The impact of design on our perceptions of medical efficacy.
The result of the ¡Design Thinkers! winter experiment
If you’re a regular visitor to ¡Design Thinkers! you might remember that last winter we launched a small experiment and asked you to take a short survey to help. The idea behind this was to conduct an informal, online experiment on the effect packaging design has on perceived effectiveness of certain medical products.
The experiment was dreamt up after noticing that medical products tends to come packaged either in bright, colourful packaging, much like sweets and other confectionary; or very plain and functional wrappers.
Above: Example of two styles of medical packaging.
All the products we looked at were over-the-counter products and not prescription medicines. Understandably, prescription medicines are normally in plain style packaging because they don’t need to compete on the shelf with other products. Therefore, we wondered whether over-the-counter products would benefit from a greater perceived efficacy when they emulated the no-frills approach to their design. In other words, would people think medicines in plain packaging were going to be better for them than those in the bright, colourful packets?
For testing purposes then, the null hypothesis would be:
There will be no significant difference in people’s perceived effectiveness of over-the-counter medical products through the design of their packaging.
What we tried to do is set up the experiment to see if we could reject the null hypothesis.
We started by picking out a random set of packaging for a range of medicines that most people would be familiar with — in this case we choose cough and throat medicines.
Who are we to judge whether the packaging is fancy or no-frills? So we asked a set of graphic designers via Facebook to score each packet on a scale of 0–10 on if they felt it was an example of high design or low design (see below).
This survey has been created to rate the packaging of several throat sweet products. You’ve been asked especially because you’re a designer and have an eye for design. However we’re not asking you to judge whether the packets are a ‘good’ design in your opinion but whether they are example of high or low design.
What we mean by high or low design is whether you think the design has been thought out, considered its typography, colour and layout in terms of being an attractive packet for consumers to choose. This may seem the same as whether the design is ‘good’ or not but we’re not after your personal opinion on whether you like the design, but your professional opinion as a designer on the effort and thinking gone into the packaging.
40 people rated each of the 13 throat sweet packets. This enabled us to give each packet an average rating of design (as we defined it).
Above: The four highest rated packet designs
Above: The four lowest rated packet designs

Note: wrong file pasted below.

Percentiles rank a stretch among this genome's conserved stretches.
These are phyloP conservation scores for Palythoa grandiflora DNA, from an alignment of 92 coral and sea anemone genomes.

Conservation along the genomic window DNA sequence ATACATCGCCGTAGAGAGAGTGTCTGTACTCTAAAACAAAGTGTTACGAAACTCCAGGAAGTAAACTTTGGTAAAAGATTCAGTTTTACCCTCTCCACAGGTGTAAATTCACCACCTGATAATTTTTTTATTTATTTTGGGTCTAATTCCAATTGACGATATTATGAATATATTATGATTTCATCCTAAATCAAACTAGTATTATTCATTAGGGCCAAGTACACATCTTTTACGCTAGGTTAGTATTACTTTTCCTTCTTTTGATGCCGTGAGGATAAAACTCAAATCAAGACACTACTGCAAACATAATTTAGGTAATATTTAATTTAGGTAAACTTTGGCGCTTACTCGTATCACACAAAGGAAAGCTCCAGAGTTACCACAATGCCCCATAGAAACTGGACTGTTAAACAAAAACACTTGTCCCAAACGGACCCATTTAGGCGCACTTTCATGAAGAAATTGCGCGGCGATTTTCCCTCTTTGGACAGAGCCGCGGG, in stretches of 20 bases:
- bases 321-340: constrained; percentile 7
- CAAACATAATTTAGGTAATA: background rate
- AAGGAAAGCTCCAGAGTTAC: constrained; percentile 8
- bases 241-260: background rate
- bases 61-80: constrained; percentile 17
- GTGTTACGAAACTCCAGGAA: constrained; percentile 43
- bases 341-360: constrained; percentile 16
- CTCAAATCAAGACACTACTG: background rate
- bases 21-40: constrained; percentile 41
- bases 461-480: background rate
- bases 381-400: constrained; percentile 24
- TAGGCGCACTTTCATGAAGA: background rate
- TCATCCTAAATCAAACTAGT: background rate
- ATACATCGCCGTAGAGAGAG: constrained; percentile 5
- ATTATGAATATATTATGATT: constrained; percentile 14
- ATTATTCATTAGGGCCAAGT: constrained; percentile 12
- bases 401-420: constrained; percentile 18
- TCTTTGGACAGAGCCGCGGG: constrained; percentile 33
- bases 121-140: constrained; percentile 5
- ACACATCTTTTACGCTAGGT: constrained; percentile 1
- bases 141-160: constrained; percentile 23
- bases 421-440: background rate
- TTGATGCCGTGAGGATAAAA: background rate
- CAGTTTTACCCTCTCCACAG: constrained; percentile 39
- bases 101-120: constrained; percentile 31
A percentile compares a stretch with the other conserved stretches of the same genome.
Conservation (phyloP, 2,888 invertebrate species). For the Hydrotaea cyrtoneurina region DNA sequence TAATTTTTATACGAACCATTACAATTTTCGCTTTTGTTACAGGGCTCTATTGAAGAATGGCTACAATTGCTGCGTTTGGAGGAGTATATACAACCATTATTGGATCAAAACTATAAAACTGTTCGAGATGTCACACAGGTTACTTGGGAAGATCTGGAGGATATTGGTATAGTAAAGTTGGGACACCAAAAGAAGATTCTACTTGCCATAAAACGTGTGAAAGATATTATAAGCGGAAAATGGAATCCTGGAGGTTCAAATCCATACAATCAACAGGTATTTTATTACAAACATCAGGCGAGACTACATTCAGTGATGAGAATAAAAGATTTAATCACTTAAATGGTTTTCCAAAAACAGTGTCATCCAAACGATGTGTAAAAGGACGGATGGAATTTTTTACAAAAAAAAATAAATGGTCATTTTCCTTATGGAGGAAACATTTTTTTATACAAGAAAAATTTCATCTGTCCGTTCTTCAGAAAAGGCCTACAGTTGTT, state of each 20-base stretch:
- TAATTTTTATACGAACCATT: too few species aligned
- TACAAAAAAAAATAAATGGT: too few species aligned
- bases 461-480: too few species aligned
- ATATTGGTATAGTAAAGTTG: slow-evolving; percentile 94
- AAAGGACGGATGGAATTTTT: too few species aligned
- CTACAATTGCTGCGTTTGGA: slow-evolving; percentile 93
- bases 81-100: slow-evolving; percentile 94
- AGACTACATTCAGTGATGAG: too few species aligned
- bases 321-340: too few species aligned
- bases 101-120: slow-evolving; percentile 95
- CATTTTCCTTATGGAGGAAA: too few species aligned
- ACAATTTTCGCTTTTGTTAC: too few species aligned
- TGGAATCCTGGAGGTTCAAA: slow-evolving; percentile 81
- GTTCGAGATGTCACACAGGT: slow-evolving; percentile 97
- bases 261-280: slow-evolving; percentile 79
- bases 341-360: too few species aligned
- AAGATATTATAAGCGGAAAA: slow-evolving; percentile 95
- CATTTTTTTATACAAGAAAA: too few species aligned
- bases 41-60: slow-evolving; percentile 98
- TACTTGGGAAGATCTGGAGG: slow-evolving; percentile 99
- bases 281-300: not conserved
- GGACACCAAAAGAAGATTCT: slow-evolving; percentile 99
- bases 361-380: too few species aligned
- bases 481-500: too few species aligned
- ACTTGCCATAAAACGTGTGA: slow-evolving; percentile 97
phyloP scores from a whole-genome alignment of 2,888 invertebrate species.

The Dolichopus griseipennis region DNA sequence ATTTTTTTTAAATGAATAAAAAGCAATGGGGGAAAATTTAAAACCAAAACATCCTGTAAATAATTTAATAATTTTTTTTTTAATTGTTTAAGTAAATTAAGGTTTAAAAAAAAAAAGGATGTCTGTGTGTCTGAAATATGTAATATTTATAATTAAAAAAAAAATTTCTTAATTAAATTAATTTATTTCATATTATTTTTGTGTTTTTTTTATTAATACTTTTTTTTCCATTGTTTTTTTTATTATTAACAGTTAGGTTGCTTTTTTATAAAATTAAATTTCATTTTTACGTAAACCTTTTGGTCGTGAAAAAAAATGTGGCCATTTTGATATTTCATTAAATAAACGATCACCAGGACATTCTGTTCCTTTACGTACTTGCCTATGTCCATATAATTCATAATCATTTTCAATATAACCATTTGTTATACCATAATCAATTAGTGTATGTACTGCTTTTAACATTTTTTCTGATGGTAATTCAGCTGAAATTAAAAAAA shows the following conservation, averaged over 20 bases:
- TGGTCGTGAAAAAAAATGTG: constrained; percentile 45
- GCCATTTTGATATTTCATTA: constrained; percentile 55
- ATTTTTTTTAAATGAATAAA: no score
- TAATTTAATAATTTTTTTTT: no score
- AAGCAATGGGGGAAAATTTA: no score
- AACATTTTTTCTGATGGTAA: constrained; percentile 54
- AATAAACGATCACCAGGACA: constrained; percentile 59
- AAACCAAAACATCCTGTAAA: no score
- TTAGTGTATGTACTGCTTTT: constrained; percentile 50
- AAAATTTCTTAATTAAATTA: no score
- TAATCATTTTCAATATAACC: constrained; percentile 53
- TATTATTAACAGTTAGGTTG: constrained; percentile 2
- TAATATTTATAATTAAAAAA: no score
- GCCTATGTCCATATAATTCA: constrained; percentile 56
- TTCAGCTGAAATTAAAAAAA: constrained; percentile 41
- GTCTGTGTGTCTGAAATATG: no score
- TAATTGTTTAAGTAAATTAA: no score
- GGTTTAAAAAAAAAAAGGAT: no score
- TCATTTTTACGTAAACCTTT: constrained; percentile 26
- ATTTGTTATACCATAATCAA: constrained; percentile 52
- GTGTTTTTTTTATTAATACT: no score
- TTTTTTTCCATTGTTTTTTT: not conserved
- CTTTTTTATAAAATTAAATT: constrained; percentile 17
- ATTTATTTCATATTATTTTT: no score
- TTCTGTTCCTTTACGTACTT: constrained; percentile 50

The next stage was to see how people judged the effectiveness of the medicine when given only the packaging to make a judgement. We choose to create two scenarios for people to choose which brand of medicine they would more likely select; a low priority scenario and a high priority scenario. Doing this allowed us to see if people choose differently depending on the severity of their condition.
Scenario 1 — Low priority
It seems everybody is coming down with something at the moment and you’re no exception. You are suffering with a little bit of a sore throat and slight cough so you pop down to your local pharmacy and see the following products, which one would you buy?
Scenario 2 — High priority
It’s been two weeks and your sore throat and cough is not getting any better and is now irritating you a lot. You visit another pharmacist and see the following products, which one would you choose this time?
Each scenario contained two packets that were judged as low design, and two that were judged as high design in the first phase of the experiment. If we hope to reject the null hypothesis we would be looking to see if people chose the products judged as low design more as the severity of their condition went up.
Below shows the ratio of what people chose for scenario 1:
And for scenario 2:
In the first scenario you can see that the most popular choices correlated with the designer’s judgement of high design packaging. However, for the scenario that emphasised the more severe condition the opposite happened — people now preferred the products with low design rated packaging.
As I explained right at the beginning, this is just an informal experiment and no statistical analysis has been carried out on the data, so we cannot place any real significance on the outcome. There are also other variables that may have accounted for the outcome, such as peoples’ familiarity or previous experience with some products, the product name as well as the wording that was visible from the front.
However, the results informally suggest that people judge medical products as being less effective when their packaging has more detail, colours and style. This is fine when we just have a low-level need from our medicine, like a slight cough, but when we start to look more seriously for a solution, a no-nonsense approach to design is judged to be better for us. Therefore, the outcome does lean towards the fact that we can reject the null hypothesis.